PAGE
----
Academic journal article Australian Health Review

Workplace Abuse among Correctional Health Professionals in New South Wales, Australia

Academic journal article Australian Health Review

Workplace Abuse among Correctional Health Professionals in New South Wales, Australia

Article excerpt


Health professionals have a right to practise in a safe workplace, a workplace in which the risk of abuse - including physical, sexual, emotional and verbal abuse - is negligible.1-4 Unfortunately, however, workplace abuse directed at front line health professionals is a common problem in several countries,5-11 including Australia.12-20 A recent systematic review of studies of the prevalence of patient-initiated abuse perpetrated against Australian general practitioners found 12 month period prevalence ratios ranging from 48 to 64%.15 Similarly, a large study of nurses who were practising in Tasmania found a 1 month period prevalence of 64%.13

In healthcare settings, incidents of workplace abuse may be perpetrated by patients, the visitors of patients, professional colleagues or non-professional staff. The negative impacts of such incidents are significant and wide ranging. In individual health professionals, exposure can lead to physical injury, anger, fear, sadness, helplessness, stress, anxiety, a loss of self-confidence and, in extreme cases, post-traumatic stress disorder and/ or suicidal ideation,14,16,19,21-25 all of which can place strain on relationships with work colleagues, family members and friends.21,24,25 At the health facility level, workplace abuse has been linked to employee absenteeism, low workplace morale, staffturnover, reduced empathy for patients, reduced productivity at work, and increased risk of errors in the delivery of care,12,13,16,19,21,23-25 all of which can undermine the quality of the delivery of health services.12,19,21,24,25In addition, the direct and indirect financial costs of workplace abuse, incurred by individuals, health organisations and the broader community, are substantial.26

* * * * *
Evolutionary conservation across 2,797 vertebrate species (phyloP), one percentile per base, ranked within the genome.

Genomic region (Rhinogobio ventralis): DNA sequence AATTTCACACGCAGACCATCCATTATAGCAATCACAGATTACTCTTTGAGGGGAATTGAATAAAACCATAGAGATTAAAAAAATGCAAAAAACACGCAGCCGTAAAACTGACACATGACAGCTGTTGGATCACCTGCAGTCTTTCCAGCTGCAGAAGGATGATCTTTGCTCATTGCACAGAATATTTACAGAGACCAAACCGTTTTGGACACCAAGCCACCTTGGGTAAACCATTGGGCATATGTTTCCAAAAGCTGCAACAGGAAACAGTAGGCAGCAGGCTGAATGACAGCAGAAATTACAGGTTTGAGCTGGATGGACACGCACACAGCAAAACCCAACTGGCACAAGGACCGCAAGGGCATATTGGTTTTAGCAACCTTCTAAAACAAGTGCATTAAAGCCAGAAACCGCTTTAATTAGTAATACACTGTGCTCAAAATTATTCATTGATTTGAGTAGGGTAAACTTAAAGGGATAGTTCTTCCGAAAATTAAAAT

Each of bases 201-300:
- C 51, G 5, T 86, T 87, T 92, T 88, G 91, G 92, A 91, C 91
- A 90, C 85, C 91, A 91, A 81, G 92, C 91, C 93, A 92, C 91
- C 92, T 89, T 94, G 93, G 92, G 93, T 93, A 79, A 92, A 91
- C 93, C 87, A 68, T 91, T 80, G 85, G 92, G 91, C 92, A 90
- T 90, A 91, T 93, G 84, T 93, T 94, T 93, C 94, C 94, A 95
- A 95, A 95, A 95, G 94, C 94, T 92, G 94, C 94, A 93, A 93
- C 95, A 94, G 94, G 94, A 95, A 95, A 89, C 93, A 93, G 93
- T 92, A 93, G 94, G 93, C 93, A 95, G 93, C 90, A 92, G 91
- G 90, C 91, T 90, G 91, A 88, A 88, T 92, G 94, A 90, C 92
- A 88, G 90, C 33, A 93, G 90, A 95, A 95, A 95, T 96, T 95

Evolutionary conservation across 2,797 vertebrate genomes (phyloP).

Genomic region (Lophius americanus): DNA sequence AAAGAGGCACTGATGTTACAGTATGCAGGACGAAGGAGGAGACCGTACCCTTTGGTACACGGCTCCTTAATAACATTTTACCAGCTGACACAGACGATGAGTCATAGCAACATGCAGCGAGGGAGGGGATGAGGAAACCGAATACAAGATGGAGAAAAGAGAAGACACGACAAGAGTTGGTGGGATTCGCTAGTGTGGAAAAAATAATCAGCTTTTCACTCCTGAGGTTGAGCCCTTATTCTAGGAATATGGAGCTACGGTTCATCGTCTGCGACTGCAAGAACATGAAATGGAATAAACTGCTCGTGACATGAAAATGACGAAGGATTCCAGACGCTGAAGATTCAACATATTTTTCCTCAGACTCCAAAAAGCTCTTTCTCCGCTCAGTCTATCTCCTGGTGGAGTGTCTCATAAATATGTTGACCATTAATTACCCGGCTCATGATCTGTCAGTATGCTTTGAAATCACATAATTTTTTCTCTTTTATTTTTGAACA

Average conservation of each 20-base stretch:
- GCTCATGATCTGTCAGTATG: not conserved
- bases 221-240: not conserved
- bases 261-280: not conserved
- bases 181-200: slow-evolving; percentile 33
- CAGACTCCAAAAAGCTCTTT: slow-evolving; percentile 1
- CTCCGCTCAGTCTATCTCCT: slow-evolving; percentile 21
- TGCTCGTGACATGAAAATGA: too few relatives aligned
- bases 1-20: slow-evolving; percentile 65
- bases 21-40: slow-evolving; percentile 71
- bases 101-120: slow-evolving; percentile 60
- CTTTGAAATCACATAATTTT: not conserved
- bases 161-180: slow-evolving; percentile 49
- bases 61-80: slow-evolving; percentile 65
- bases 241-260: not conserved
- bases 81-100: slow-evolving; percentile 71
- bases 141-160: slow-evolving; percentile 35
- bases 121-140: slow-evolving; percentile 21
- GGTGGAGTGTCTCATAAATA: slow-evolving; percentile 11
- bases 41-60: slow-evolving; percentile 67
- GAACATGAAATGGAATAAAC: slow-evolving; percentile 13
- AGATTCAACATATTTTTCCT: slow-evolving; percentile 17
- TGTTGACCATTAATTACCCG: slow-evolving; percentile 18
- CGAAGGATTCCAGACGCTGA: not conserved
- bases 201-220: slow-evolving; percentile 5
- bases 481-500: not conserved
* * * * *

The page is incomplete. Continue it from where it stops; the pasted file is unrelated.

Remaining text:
The risk of workplace abuse appears to vary by health profession. Winstanley and Whittington7 surveyed staffof a UK general hospital and found that a higher proportion of middle grade nurses (34%) than doctors (12%) were subjected to frequent verbal abuse while at work. Similarly, a recent Australian study found that, compared with general practitioners and allied health personnel, nurses were more susceptible to workplace abuse.19 The risk also varies according to the practice environment. For example, Farrell et al.13 found that nurses who practised in a hospital emergency department were about seven times more likely to be physically assaulted than nurses who worked in a medical general practice. Although studies have explored the magnitude of workplace abuse in a broad range of healthcare settings and among a range of health professions, little is known about the risk of abuse to nurses, doctors and other health professionals who deliver healthcare to inmates.

Many of the individual and social determinants of violence, such as impulsivity, mental illness, drug and alcohol abuse and a personal history of trauma, are disproportionately common in inmate populations.27-29 The predisposition of some inmates to violence, coupled with the complex and often oppositional nature of the relationship between inmates and correctional staff, place correctional officers at a high risk of being abused while at work.30-32A few studies have explored workplace abuse among mental health professionals who were practising in forensic facilities.30,33 It is not clear, however, whether the high risk of inmate initiated abuseamong correctional officers is similarly high in correctional health professionals.

We conducted a cross-sectional, self-administered survey of workplace abuse among employees of Justice Health, a statutory health corporation established to facilitate the provision of healthcare to people who come into contact with the criminal justice system in New South Wales (NSW). The aims were to investigate the prevalence, sources and consequences of workplace abuse among staff, and to identify demographic and employment factors associated with incidents of abuse. This report describes findings among Justice Health staffwho were employed as a health professional (including medical doctors, nurses and allied health professionals). …

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